The Herald spoke to three students who were admitted through the regular decision process. Aside from the open curriculum — a factor all three mentioned in their decision-making — they said online programming, geography, the makeup of the student body and a number of other factors played into their choice.

Prospective students nearly universally enjoyed the University’s post-admission outreach, Powell wrote, citing surveys that showed 95 percent of admitted students rating their interactions with current students as good, very good or excellent. 96 percent said the same about their contact with the Office of Admission, and 98 percent about social media outreach.

“Our general post-admission outreach was very successful,” he added.

“Schools really did an amazing job of making staff accessible and having much-upgraded virtual information sessions,” said Griesemer. “That’s one of the long-term outcomes of the pandemic. … I agree that it was upgraded and really good. Was that what accounted for the increase in yield? I don’t know.”

Still, Evan Ren ’25 credited a Zoom with President Christina Paxson P’19 with helping convince him that the University was the right school for him.

“It was something (she) said,” he noted. “Though Brown is situated in a big city, it maintains that community feel.”

The pool at the Nelson Fitness Center also contributed to his decision. 

“I’m a swimmer, and the pool’s really attractive,” he said, “so that definitely added some points.” 

In the case of Lily Johnson ’25, unofficial “speed dating” on Zoom run by incoming students proved to be a factor.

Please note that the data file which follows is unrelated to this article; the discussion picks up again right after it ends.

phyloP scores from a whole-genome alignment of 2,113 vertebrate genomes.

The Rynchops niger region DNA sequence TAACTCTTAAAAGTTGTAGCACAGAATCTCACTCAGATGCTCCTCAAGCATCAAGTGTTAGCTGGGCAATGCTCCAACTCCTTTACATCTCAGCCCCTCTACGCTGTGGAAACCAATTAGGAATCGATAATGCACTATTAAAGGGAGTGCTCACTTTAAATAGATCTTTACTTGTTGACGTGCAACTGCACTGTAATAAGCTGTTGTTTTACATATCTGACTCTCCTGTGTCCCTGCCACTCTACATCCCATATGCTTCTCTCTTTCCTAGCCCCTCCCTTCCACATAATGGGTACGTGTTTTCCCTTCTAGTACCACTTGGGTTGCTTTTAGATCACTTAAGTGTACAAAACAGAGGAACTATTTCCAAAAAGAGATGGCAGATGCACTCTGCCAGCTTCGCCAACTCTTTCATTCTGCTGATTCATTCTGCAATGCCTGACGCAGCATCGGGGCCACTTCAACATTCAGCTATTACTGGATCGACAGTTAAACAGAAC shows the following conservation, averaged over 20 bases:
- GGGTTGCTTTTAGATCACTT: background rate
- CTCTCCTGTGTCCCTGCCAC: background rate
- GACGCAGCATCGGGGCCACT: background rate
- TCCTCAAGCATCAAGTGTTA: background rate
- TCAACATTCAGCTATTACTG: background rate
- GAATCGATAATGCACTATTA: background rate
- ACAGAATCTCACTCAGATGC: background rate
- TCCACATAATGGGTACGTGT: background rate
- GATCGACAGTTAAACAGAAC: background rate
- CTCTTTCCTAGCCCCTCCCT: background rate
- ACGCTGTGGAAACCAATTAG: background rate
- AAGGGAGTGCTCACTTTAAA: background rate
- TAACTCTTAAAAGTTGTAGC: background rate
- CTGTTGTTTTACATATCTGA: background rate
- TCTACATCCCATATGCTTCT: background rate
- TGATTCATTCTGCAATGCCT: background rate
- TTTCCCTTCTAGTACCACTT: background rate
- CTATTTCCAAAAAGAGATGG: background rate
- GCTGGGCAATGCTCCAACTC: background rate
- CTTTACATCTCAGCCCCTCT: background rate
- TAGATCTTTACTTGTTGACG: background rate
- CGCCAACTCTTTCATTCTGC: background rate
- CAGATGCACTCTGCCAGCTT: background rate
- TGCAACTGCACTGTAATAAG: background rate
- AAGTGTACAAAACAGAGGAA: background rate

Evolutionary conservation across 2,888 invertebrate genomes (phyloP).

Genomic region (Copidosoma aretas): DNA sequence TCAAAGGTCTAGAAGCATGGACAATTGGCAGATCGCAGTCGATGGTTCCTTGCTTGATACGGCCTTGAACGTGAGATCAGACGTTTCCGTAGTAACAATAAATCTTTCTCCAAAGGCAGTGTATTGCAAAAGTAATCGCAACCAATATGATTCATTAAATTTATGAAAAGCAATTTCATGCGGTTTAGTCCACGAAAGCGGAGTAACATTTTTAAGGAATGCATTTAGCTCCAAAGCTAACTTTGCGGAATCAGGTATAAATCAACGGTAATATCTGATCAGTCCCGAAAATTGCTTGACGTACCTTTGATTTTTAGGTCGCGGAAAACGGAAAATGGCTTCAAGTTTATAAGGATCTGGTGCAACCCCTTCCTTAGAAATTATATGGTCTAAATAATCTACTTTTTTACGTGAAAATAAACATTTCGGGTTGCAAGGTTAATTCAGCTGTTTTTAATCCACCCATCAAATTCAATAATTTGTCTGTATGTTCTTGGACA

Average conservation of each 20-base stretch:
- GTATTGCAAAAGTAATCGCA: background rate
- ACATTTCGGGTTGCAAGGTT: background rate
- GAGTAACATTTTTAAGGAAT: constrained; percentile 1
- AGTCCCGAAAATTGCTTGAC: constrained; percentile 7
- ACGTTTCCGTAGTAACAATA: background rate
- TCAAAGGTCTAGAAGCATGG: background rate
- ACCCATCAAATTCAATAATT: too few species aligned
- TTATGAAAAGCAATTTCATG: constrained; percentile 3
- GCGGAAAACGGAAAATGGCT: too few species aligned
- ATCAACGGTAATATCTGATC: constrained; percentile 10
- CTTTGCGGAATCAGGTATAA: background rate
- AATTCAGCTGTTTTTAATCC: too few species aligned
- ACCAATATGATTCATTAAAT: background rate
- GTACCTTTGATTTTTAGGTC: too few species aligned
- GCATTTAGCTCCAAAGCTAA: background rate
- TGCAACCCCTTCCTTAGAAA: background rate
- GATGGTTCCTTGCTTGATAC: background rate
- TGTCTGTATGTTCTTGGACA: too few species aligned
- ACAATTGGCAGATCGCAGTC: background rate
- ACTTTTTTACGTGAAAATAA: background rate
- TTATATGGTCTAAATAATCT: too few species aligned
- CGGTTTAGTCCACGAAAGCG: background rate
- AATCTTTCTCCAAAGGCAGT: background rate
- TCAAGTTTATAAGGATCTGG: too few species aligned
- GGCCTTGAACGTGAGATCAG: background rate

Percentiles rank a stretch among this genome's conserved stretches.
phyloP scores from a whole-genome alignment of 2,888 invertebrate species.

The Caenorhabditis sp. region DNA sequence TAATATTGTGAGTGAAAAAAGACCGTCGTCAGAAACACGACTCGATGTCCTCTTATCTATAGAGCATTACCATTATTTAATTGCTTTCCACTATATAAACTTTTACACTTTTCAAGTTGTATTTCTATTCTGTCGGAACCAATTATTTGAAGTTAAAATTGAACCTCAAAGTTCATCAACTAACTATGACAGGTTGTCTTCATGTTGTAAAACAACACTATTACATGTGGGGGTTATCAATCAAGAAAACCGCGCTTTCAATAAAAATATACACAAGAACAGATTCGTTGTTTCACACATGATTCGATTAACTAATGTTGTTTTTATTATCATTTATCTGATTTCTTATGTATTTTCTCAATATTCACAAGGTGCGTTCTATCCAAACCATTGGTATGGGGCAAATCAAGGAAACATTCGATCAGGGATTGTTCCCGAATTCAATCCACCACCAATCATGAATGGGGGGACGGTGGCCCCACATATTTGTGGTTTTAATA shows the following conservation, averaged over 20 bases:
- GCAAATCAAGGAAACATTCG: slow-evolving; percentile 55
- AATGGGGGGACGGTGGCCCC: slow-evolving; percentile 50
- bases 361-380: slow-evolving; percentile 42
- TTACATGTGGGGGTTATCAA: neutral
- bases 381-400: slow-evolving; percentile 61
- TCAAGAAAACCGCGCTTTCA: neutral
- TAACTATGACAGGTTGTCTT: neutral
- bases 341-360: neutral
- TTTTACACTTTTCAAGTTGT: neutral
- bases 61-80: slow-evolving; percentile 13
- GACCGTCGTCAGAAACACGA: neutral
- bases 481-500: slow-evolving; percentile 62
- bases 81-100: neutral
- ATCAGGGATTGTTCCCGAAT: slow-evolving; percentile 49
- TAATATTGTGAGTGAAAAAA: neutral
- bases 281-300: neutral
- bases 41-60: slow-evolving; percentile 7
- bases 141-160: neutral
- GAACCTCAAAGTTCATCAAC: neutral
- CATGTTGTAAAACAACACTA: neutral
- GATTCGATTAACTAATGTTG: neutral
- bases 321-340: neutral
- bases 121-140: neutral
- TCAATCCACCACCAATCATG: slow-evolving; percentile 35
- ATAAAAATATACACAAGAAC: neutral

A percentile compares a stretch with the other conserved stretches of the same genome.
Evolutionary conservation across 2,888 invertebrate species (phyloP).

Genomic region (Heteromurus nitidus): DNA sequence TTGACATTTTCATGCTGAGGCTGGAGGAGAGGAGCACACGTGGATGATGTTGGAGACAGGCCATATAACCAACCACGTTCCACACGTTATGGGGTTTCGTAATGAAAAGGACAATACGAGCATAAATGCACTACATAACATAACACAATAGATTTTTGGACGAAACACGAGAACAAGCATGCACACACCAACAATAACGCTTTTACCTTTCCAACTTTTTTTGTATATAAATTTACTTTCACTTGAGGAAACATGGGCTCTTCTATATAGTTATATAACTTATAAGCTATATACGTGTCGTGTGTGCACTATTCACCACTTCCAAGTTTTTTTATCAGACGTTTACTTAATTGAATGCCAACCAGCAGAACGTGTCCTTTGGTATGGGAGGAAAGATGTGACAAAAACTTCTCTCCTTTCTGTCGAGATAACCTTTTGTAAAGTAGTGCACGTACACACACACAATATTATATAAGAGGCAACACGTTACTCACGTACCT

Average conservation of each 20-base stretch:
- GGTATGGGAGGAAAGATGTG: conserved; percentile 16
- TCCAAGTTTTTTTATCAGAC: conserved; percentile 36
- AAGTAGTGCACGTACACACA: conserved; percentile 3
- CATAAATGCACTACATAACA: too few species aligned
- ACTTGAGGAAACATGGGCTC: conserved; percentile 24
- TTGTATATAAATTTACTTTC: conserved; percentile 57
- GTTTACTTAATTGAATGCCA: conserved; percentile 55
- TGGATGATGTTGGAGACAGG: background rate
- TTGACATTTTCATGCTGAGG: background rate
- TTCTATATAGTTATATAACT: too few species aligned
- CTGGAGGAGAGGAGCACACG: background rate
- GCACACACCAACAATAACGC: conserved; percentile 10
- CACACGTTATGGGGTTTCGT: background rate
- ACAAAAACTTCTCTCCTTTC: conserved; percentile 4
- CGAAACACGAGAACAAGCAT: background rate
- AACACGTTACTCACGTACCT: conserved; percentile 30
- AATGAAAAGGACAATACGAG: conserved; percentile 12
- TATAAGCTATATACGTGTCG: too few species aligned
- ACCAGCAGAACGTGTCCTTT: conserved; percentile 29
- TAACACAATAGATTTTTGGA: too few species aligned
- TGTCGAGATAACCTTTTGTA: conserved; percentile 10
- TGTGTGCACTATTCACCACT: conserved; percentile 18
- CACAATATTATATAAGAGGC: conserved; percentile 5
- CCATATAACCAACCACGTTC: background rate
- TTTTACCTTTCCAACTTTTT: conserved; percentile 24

“I was talking to a lot of (early decision) kids. They were talking about why they had chosen Brown,” she said. “That was a big factor in deciding.”

In her choice between Brown and the University of California, Los Angeles, Merzia Jilani ’25 said she aimed to find a student-friendly environment that wouldn’t create “unnecessary pressure,” something she felt in high school.

“I felt like Brown is way more student-oriented,” she said, adding that she was attracted to the University encouraging students to “speak up for what they believe in.”

“Brown is totally okay with you criticizing Brown,” she said.

Her choice came quickly, she added, as she ultimately went on “just a feeling.”  

Johnson’s final options were Brown and the University of Notre Dame . Location played a role in her decision: Providence, with more to explore nearby, appealed to her over South Bend, Indiana, she said. The makeup of the student body further drew her to College Hill.

“The diversity at Brown, along with how happy and genuine all the Brown students were — that pushed it over the top,” she said.

“I think my class is awesome. Everyone is so excited to be at Brown,” she added. “Nobody’s walking around like it was their fifth choice.”


Will Kubzansky

Will Kubzansky is the 133rd editor-in-chief and president of the Brown Daily Herald. Previously, he served as a University News editor overseeing the admission & financial aid and staff & student labor beats. In his free time, he plays the guitar and soccer — both poorly.